Pork Sandwich: My interpretation of the classic Cubano

College, away from home for the first time, wasn't as traumatic as I originally feared for two reasons: first, school was located at the base of the Oakland Hills, literally walking distance to UC Berkley and five minutes from the Oakland Bay Bridge heading into San Francisco so there were a lot of cool, hip places to explore; and second, the older sister of my best childhood friend lived in San Francisco. 

Melba, my friend's older sister, had moved to San Francisco to follow a job and stayed when she met her soon-to-be future husband. By the time I entered art college in Oakland, they were living together in a cute flat blocks from the famous stretch of Lombard Street (the crookedest street in the world). They had promised my mother to watch out for me while I was in the Bay Area. The benefit of having those two in my life at such a crucial time is difficult for me to put into words. They were my tether to home on the one hand and my guides into a new world on the other.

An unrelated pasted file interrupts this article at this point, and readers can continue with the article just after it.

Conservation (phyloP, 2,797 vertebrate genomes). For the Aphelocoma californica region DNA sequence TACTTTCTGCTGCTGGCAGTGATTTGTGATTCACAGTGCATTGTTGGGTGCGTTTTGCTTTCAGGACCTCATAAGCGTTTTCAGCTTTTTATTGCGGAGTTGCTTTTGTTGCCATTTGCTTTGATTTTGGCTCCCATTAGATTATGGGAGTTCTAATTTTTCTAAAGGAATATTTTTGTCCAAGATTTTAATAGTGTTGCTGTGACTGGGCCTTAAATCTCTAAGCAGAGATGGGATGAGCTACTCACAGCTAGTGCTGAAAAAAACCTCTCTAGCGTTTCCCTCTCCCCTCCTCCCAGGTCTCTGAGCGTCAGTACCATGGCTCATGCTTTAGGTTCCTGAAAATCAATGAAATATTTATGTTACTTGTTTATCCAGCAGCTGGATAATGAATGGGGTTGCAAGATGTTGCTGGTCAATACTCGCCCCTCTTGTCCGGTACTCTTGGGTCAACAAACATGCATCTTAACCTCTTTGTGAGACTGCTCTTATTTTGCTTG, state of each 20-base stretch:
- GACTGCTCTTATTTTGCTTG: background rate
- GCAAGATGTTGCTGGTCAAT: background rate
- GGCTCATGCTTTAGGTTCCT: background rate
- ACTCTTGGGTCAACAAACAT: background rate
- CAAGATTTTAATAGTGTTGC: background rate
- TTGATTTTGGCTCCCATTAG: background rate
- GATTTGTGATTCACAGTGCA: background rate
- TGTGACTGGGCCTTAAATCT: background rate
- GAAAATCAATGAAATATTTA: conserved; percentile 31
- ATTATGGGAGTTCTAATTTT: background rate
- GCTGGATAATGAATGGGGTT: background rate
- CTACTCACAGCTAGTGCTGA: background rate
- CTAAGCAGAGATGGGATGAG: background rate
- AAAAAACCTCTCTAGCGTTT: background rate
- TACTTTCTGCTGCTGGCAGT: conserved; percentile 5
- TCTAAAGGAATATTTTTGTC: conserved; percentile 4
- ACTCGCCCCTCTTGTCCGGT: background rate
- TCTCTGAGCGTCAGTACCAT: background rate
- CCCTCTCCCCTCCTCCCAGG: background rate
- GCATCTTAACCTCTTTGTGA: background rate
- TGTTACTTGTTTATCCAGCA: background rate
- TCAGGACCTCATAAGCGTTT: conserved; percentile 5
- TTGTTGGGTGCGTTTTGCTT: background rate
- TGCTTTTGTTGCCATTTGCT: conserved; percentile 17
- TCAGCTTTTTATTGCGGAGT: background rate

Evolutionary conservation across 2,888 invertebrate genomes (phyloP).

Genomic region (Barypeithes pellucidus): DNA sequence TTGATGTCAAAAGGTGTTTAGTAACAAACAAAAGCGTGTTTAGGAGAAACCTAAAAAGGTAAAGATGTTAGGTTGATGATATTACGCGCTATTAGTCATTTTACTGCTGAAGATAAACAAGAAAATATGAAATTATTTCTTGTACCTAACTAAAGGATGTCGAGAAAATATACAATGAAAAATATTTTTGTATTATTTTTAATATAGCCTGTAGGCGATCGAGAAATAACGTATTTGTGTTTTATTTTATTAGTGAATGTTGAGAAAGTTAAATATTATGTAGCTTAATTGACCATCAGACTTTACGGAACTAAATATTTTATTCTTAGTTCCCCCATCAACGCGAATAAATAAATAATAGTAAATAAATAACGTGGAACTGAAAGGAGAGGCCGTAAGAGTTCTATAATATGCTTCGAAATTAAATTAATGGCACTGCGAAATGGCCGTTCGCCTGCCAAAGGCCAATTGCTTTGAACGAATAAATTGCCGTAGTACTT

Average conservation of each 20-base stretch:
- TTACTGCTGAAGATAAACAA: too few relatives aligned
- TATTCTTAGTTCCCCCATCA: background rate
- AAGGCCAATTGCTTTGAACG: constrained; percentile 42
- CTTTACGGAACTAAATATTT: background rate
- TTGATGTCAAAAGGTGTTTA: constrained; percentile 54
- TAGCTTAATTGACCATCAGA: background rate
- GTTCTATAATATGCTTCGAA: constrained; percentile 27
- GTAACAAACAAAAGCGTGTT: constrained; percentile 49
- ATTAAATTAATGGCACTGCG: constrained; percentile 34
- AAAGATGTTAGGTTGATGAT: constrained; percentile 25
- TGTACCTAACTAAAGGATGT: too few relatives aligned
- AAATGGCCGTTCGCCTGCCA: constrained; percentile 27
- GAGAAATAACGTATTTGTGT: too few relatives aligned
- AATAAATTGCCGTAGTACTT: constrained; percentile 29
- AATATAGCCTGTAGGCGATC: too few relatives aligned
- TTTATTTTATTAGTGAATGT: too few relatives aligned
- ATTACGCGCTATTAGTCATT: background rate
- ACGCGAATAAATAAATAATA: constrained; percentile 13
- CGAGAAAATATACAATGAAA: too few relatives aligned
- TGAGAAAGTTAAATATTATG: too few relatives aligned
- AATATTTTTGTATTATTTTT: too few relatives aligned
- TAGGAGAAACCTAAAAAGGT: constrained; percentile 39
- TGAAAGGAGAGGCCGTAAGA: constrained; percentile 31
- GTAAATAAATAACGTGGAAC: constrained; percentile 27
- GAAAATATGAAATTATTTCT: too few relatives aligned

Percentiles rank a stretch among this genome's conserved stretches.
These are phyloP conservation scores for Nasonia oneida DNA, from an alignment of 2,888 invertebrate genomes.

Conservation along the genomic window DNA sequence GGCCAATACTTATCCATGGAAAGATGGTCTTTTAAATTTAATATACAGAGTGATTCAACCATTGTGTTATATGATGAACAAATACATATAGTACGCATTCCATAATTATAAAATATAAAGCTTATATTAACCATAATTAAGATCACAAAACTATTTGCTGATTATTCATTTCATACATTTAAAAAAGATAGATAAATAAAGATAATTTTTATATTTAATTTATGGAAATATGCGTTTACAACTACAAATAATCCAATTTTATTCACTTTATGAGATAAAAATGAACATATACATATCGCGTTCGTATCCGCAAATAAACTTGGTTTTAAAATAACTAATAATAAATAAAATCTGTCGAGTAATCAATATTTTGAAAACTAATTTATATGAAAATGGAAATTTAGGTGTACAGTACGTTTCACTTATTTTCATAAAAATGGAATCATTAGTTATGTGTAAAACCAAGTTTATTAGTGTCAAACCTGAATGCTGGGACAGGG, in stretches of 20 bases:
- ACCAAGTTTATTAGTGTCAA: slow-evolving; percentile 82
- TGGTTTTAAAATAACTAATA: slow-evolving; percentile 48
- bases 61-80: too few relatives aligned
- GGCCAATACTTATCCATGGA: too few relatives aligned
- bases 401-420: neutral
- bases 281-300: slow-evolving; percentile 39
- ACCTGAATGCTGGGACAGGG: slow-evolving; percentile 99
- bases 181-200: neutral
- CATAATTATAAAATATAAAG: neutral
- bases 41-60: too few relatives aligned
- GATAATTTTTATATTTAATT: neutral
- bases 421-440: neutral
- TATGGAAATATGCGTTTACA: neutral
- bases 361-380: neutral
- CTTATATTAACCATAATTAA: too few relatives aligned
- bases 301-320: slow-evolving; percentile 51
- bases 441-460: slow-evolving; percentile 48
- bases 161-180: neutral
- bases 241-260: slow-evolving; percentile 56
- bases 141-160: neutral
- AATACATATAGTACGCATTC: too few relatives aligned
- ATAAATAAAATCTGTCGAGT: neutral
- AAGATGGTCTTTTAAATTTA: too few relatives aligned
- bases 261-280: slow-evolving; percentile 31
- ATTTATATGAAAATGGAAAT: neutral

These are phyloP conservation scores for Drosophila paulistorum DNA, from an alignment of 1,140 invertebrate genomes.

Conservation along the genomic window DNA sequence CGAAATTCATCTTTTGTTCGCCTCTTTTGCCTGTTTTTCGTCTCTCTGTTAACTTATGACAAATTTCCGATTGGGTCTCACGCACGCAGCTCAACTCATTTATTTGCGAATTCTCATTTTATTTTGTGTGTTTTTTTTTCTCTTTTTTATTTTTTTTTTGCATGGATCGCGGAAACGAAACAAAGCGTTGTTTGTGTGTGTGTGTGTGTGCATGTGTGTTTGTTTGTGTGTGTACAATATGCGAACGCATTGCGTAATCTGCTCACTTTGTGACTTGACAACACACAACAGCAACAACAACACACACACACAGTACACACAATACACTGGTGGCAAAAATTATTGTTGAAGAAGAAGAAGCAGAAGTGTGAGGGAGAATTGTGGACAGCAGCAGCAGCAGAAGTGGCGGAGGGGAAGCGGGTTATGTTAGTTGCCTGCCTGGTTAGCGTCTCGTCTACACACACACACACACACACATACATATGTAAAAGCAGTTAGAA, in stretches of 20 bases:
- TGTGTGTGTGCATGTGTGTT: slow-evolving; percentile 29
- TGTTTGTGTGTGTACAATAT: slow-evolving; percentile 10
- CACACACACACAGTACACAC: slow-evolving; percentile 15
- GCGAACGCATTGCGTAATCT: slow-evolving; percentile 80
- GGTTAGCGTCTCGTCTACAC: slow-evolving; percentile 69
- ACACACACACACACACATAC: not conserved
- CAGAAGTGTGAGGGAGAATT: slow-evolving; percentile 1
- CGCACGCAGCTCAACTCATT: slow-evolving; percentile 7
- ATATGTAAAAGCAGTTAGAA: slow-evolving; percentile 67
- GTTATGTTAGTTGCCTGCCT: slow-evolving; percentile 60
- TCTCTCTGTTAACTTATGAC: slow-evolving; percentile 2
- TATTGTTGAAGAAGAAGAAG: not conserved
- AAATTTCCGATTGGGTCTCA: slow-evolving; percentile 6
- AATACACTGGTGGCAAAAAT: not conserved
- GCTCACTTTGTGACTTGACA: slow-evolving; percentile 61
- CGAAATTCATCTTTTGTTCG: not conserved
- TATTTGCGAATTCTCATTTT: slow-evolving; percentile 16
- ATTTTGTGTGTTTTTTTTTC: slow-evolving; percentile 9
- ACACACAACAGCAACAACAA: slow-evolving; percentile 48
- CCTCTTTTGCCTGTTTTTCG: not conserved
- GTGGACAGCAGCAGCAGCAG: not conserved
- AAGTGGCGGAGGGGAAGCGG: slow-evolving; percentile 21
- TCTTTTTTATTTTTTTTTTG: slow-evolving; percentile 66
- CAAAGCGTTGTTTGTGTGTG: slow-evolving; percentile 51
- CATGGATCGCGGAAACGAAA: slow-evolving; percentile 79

During the week, I'd get lost in school projects and meandering around the hip neighborhood the school was located in spending plenty of time walking to UC Berkley and popping into coffee houses and galleries along the way. On the weekends, Melba, and often times  her husband Charlie as well, would continue my education expanding it into culture, food, music, art and film. Up until then, my culinary exposure had  been only what I ate at home which was mainly standard American fare, typical Mexican food, some Italian favorites and the occasional foray into Filipino food when I dined at a friend's house. The very first place Melba took me too was a small Indian restaurant not far from the UCB campus. I had never smelled those aroma's before and was totally lost and exhilarated at the same time. She ordered for me and I have been in love with Indian food ever since. She exposed me to Persian and Lebanese food and took me to a Greek festival – my first ever - where I fell in love with lamb. She also introduced me to a different kind of Mexican food like I had never had before (it wasn't the border variety I had grown up with), South American food and Cuban. It's while in San Francisco with her that I first experienced a Cubano: a cuban sandwich that is made traditionally on Cuban sandwich bread and is filled with roast pork, ham, Swiss cheese, pickles and mustard.